Sat, 2015-02-07 00:08Brendan Montague
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You Will Never Guess Who Was Really Behind Britain's First Climate Denial Propaganda...

A humble pamphlet is the subject of DeSmog UK’s latest instalment in its history series. This pamphlet would prove critical in the relentless critique of climate science.

Julian Morris, research fellow at the Atlas Foundation – a libertarian think tank founded by Antony Fisher – started work on the infamous pamphlet Global Warming: Apocalypse or Hot Air? in 1994.

Along with Roger Bate of the Institute of Economic Affairs (IEA) in London, the two co-authored the humble red pamphlet that would prove instrumental in attacking the science of climate change.

Fri, 2015-02-06 17:28Steve Horn
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Facing Felony Charges, Rick Perry Joins Board of Energy Transfer Partners, Owner of Proposed Oil Pipeline Across Iowa

Additional Reporting by David Goodner

Former Texas Republican Governor Rick Perry has joined the board of directors at Energy Transfer Partners, a natural gas and propane company headquartered in Dallas, Texas that has proposed to build a controversial Bakken crude oil pipeline across Iowa.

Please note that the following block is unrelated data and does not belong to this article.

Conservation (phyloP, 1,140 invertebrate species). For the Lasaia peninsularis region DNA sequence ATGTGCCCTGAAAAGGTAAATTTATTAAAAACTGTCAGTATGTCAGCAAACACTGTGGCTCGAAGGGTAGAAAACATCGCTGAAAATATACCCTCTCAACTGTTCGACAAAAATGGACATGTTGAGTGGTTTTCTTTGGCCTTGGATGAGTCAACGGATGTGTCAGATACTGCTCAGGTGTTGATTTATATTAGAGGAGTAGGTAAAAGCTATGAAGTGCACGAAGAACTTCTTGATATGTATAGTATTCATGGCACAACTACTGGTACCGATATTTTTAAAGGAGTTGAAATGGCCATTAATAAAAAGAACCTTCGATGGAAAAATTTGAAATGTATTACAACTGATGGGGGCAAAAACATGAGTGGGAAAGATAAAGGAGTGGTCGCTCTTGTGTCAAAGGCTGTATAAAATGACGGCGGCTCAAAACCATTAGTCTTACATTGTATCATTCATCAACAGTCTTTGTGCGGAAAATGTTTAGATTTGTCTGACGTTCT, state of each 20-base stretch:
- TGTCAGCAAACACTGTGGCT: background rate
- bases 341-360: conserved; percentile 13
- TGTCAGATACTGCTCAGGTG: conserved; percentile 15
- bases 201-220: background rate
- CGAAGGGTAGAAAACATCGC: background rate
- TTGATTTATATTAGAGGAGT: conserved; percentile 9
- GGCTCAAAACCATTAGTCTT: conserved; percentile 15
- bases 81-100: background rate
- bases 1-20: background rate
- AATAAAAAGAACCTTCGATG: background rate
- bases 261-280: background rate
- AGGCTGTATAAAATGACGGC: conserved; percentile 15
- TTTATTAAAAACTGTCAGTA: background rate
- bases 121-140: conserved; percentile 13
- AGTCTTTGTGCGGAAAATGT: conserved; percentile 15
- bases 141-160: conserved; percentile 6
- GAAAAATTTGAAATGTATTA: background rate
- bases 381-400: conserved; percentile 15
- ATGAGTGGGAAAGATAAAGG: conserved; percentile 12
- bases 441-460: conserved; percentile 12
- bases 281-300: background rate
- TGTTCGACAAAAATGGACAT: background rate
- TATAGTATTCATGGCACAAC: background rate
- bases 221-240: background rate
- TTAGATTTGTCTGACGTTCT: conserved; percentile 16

The announcement, which appeared in Energy Transfer Partners' February 3 Form 8-K filing to the U.S. Securities and Exchange Commission (SEC), comes as Perry faces two Texas state-level felony charges for abuse of power. Perry pleaded not guilty to both charges and District Judge Bert Richardson recently ruled against dismissing Perry's case.  

“It isn't immediately clear how much Perry will be paid for his board position,” explained the Texas Tribune. “According to regulatory filings published on the company's website, non-employee board directors were paid $50,000 a year in 2013.”

Despite the felony charges, Perry is still strongly considering a 2016 presidential run, according to a recent article published by the Associated Press, which reported he may make a final decision on whether or not to run by May. 

The Energy Transfer Partners filing to the SEC describes Perry's appointment: 

Item 5.02. Departure of Directors or Certain Officers; Election of Directors; Appointment of Certain Officers; Compensatory Arrangements of Certain Officers.
On February 3, 2015, James R. (Rick) Perry was appointed as a director of Energy Transfer Partners, L.L.C., the general partner of Energy Transfer Partners GP, L.P., which is the general partner of Energy Transfer Partners, L.P. (the “Partnership”). Mr. Perry served as the Governor of Texas from 2000 until 2015.